COMMON NAME: Corn Snake
SCIENTIFIC NAME: Pantherophis guttatus
TYPE: Non-venomous constrictor
AVERAGE LIFE SPAN: Up to 20 years
SIZE: 2 – 5 feet
WEIGHT: 900 grams average
About Corn Snakes
The corn snake (Pantherophis guttatus) is a North American species of rat snake that subdues its small prey by constriction. It is found throughout the southeastern and central United States. Their docile nature, reluctance to bite, moderate adult size, attractive pattern, and comparatively simple care make them commonly kept pet snakes. Though superficially resembling the venomous copperhead and often killed as a result of this mistaken identity, corn snakes are harmless and beneficial to humans. Corn snakes lack functional venom and help control populations of wild rodent pests that damage crops and spread disease.
The corn snake is named for the species’ regular presence near grain stores, where it preys on mice and rats that eat harvested corn. Some sources maintain that the corn snake is so-named because the distinctive, nearly-checkered pattern of the snake’s belly scales resembles the kernels of variegated corn. Regardless of the name’s origin, the corn reference can be a useful mnemonic for identifying corn snakes.
Size and Behaviour
Adult corn snakes have a body length of 61–182 cm (2.00–5.97 ft). In the wild, they usually live around six to eight years, but in captivity can live to an age of 23 years or more. The record for the oldest corn snake in captivity was 32 years and 3 months. They can be distinguished from copperheads by their brighter colors, slender build, round pupils, and lack of heat-sensing pits.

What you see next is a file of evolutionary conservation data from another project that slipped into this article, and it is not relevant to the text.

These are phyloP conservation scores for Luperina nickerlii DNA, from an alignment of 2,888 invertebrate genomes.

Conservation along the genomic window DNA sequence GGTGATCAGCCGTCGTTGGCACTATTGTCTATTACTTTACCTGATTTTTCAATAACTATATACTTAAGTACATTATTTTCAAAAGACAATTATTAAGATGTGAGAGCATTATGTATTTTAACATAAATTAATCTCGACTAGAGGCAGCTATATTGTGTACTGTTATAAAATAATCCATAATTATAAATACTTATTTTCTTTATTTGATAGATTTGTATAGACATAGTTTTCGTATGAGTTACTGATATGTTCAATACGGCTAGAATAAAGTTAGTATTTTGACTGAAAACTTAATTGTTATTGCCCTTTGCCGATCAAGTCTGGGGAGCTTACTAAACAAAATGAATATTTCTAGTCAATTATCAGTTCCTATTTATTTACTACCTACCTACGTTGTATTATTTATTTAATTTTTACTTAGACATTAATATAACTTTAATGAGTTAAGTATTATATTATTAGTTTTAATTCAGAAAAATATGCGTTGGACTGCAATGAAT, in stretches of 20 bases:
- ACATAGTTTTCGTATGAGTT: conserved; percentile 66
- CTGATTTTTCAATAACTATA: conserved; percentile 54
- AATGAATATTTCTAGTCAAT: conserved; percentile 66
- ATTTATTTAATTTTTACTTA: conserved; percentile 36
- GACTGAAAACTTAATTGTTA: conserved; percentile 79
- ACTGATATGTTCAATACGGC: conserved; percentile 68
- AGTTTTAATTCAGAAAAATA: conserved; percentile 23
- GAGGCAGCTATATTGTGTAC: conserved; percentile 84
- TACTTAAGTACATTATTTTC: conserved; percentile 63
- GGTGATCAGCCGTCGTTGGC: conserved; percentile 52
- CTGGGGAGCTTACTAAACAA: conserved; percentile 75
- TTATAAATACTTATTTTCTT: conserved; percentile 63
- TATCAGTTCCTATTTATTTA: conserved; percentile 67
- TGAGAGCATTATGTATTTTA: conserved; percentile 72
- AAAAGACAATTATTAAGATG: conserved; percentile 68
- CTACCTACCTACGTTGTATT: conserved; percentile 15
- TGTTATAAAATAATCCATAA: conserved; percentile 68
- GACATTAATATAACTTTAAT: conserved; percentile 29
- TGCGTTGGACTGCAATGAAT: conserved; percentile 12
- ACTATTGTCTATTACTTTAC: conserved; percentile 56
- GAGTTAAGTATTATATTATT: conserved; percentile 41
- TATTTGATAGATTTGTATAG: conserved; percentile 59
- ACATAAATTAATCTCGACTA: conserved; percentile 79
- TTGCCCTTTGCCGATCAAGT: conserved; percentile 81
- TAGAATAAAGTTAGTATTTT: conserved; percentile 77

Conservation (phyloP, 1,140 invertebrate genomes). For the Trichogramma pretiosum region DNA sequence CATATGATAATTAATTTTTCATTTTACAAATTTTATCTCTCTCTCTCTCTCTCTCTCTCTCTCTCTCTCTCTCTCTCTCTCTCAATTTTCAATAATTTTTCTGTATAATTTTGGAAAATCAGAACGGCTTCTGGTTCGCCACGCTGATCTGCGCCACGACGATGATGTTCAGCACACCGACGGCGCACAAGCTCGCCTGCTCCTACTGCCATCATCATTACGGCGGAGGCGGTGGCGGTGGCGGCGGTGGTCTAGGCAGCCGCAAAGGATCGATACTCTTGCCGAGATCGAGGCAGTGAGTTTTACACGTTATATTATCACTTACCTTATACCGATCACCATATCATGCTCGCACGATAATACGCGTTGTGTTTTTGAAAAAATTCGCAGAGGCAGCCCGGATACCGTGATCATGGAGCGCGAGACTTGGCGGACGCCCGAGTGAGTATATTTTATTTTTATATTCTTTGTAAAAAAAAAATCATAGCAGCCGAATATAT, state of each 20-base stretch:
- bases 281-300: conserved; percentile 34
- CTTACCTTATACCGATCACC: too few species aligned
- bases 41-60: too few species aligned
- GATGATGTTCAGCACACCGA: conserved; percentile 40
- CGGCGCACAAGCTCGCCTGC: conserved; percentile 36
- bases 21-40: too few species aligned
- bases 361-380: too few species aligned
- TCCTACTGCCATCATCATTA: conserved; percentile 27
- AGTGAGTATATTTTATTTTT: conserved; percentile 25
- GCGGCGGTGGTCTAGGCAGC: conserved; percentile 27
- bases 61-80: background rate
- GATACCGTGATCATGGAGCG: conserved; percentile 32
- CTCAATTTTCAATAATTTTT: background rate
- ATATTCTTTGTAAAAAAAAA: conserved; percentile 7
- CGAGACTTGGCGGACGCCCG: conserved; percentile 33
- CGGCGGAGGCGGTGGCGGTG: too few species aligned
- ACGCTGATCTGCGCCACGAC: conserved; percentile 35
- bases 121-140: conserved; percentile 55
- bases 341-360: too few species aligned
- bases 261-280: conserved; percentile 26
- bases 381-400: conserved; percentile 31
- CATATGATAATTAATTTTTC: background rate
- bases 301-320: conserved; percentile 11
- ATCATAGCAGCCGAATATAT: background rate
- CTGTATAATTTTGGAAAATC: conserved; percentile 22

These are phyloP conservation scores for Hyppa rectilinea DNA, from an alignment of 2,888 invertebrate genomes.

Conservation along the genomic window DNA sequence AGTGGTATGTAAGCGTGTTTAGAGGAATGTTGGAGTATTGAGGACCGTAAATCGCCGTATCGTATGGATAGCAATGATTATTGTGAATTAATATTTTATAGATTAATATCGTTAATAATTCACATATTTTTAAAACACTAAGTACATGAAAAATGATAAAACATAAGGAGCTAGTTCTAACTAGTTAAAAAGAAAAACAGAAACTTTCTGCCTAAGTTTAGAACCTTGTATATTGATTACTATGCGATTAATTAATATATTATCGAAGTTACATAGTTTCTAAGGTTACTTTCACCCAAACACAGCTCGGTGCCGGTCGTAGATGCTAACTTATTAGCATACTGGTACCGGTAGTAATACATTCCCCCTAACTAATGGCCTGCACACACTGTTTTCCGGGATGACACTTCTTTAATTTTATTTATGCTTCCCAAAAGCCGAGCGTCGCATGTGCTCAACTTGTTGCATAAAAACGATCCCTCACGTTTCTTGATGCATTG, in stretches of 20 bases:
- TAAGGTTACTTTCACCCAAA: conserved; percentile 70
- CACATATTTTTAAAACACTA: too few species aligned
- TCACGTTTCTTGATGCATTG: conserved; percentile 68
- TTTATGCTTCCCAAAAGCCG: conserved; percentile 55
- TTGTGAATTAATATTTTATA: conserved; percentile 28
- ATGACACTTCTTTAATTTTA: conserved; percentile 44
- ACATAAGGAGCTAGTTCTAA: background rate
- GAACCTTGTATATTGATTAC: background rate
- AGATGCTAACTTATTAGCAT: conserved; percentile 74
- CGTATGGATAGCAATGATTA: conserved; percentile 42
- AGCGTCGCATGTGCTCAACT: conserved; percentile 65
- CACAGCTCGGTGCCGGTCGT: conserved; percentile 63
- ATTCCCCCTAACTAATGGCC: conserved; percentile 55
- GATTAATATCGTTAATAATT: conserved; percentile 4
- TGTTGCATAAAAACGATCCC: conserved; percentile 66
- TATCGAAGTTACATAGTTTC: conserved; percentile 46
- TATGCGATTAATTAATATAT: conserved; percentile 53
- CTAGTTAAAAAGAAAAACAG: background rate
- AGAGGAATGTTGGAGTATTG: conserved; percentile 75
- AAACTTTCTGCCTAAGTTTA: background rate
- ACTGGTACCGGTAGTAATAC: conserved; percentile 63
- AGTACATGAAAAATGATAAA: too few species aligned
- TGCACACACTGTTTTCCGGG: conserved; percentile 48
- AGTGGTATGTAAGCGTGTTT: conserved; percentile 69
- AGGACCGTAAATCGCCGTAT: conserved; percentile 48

Diet & Nutrition
Like all snakes, corn snakes are carnivorous and in the wild, they eat every few days. While most corn snakes eat small rodents, such as the white-footed mouse, they may also eat other reptiles or amphibians, or climb trees to find unguarded bird eggs. Behavioral/chemosensory studies with corn snakes suggest that odor cues are of primary importance for prey detection, whereas visual cues are of secondary importance. Like many species of the Colubridae, corn snakes exhibit defensive tail vibration behavior.